Get to the trail: Follow Speedway west out of Tucson and continue as it becomes Gates Pass Road. Cross the pass and proceed to an intersection with Kinney Road. Turn right (northwest) onto Kinney Road and follow it 0.6 of a mile to a left (southwest) turnoff for McCain Loop Road. Continue about 0.4 of a mile to the trailhead. A second trailhead is at the Juan Santa Cruz Picnic Area on Kinney Road just southeast of the Arizona-Sonora Desert Museum.
PONTATOC CANYON TRAIL
What’s to see: Rocky ridges, cerulean skies and cactus forests are the scenic standouts once hikers depart the trailhead area, which overlooks residential neighborhoods.
The canyon trail shares a route with the Pontatoc Ridge Trail before the two diverge at the 0.8-mile point. The ridge trail climbs to a ridge where hikers see wild country on one side and look down on the sprawl of Tucson on the other.
By sticking with the canyon trail, you’ll mostly avoid the urban interface as the route continues to a spot known as the Amphitheater — 2.2 miles from the trailhead and a good turnaround point.
Places to pause: Barely a quarter-mile up the trail, several broad outcrops have long been a popular spot for sunset watchers, meditators and people who just want to slow down, sit down, and focus profoundly on nothing.
It takes just a minute or two from the trail to make your way easily onto the rocks and find a comfortable spot to sit in the full-lotus position or merely stretch out on the stone. But be careful on the rocks and keep a close eye on children, because there are some steep drop-offs toward the canyon bottom.
Another good stopping point is about a mile up the canyon trail, just past its junction with the Pontatoc Ridge Trail. Views of distant, rugged ridges and the watercourse below can be calendar-quality in end-of-day light.
In periods after heavy rain or snowmelt, you might find a waterfall near the Amphitheater site — a setting favored by some hikers for quiet contemplation.
Get to the trail: Take East Skyline Drive to North Alvernon Way. Turn north on Alvernon and follow it for a mile to a hikers’ parking lot at its northern end. Start up the trail and watch for a trail junction just a minute or two into the hike when you reach the crest of a small hill. Take the right fork toward Pontatoc Canyon.
DOUGLAS SPRING TRAIL
What’s to see: The 6-mile trail, slicing into the foothills of the Rincon Mountains at Saguaro National Park east of Tucson, offers an almost endless number of good spots to stop and think a bit — or just stop thinking.
The lower reaches of the trail are saguaro cactus terrain, but you’ll see some mountain plant species as you move upward.
If you stop for a breather, look back the way you came to get grand views of the Catalina Mountains across the valley.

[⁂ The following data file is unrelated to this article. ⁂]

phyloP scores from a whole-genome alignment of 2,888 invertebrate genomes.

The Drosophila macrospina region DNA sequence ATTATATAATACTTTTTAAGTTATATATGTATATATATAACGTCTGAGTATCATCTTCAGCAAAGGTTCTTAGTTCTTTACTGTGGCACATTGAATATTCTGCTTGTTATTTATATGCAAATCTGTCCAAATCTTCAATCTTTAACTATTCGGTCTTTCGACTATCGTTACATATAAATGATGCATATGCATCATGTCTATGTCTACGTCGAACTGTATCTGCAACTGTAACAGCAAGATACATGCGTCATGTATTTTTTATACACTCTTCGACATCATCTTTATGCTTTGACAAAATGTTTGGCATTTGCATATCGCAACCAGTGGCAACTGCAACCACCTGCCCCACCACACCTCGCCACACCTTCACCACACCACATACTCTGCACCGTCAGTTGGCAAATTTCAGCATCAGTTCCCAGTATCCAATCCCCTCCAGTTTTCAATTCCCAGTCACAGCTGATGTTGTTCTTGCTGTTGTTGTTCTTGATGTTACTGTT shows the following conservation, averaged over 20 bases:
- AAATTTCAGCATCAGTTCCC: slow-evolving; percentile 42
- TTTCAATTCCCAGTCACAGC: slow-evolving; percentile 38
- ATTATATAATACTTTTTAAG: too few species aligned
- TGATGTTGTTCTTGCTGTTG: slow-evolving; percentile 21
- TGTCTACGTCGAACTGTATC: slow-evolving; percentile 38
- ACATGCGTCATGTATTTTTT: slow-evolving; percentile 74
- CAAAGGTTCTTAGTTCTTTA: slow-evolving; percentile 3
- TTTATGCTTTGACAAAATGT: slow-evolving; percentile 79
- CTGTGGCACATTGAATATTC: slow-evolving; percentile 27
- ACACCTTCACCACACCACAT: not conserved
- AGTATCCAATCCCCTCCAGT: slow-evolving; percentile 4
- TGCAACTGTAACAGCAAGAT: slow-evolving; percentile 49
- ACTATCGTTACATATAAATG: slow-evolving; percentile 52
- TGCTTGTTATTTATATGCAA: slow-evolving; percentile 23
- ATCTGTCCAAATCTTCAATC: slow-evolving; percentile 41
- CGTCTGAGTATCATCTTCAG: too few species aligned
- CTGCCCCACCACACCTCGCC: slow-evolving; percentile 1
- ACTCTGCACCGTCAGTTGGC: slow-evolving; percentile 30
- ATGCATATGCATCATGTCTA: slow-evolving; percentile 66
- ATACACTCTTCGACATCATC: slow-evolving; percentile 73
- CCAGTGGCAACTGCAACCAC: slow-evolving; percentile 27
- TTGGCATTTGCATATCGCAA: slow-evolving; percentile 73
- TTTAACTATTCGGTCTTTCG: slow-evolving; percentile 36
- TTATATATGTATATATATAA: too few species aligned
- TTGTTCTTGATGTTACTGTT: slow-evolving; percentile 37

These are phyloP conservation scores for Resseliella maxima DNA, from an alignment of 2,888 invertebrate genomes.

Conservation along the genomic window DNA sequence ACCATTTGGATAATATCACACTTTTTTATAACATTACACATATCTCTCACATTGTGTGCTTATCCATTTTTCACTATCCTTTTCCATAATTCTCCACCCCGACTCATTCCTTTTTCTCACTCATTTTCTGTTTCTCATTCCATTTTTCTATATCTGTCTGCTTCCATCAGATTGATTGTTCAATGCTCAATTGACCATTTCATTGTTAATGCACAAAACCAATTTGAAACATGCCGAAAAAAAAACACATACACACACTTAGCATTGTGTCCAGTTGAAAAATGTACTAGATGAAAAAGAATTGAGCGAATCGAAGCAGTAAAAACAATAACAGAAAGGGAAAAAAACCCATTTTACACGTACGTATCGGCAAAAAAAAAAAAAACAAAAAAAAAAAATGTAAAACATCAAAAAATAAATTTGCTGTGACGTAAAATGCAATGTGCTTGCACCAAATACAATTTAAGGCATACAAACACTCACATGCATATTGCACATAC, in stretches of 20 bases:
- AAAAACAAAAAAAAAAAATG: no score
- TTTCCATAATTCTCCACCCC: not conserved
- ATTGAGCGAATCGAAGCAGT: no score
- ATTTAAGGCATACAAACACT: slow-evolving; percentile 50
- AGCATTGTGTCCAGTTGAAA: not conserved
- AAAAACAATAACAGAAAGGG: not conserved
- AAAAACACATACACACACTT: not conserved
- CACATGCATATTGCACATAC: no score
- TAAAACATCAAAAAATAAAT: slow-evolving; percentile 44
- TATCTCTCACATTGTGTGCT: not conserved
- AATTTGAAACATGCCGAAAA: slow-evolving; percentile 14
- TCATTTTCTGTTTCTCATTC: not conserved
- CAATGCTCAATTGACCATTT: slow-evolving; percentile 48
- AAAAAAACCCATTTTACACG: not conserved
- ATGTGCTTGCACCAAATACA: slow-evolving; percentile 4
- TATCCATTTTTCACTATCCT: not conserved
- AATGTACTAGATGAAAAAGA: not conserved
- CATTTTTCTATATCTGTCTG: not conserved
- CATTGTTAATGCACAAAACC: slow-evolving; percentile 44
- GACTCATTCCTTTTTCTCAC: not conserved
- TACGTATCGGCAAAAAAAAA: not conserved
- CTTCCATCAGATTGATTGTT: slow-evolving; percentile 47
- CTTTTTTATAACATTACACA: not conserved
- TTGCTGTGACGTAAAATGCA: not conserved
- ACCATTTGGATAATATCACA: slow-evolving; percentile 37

Places to pause: Less than a mile up the trail — after the route passes a deep, rugged drainage on the left and ascends a steep, rocky section — a small hill just off the trail provides a good view and a sit-down spot. You might chant “Om,” send up a prayer for peace or, OK, eat that peanut butter sandwich you brought along.
The site of Bridal Wreath Falls, even if water isn’t flowing, can be a peace-and-quiet kind of place. To reach the site, follow the Douglas Spring Trail 2.5 miles from the trailhead and then take a spur trail 0.3 miles to the falls.
Get to the trail: The trailhead is at the eastern dead-end of Speedway.
Another possibility is to engage in a sort of walking meditation. No less an outdoor authority than John Muir, a renowned naturalist and co-founder of the Sierra Club, reportedly didn’t care for the word “hiking” because it implied rushing along a trail with a destination in mind rather than searching for something greater.
Muir’s preferred word: sauntering.
“Do you know the origin of that word ‘saunter?’” says a quote from Muir on the Sierra Club’s website. “It’s a beautiful word. Away back in the Middle Ages people used to go on pilgrimages to the Holy Land, and when people in the villages through which they passed asked where they were going, they would reply, ‘A la sainte terre,’ or ‘To the Holy Land.’ And so they became known as sainte-terre-ers or saunterers. Now these mountains are our Holy Land, and we ought to saunter through them reverently, not ‘hike’ through them.”
Hike off that holiday feast
Perhaps your holiday feast consisted of a few leafy greens, a small serving of tofu and a glass of spring water. Good for you.
But if you’re one of the rest of us — wolfing down a mountain of a meal followed by one or more irresistible desserts — you might benefit from a little penance in the form of exercise.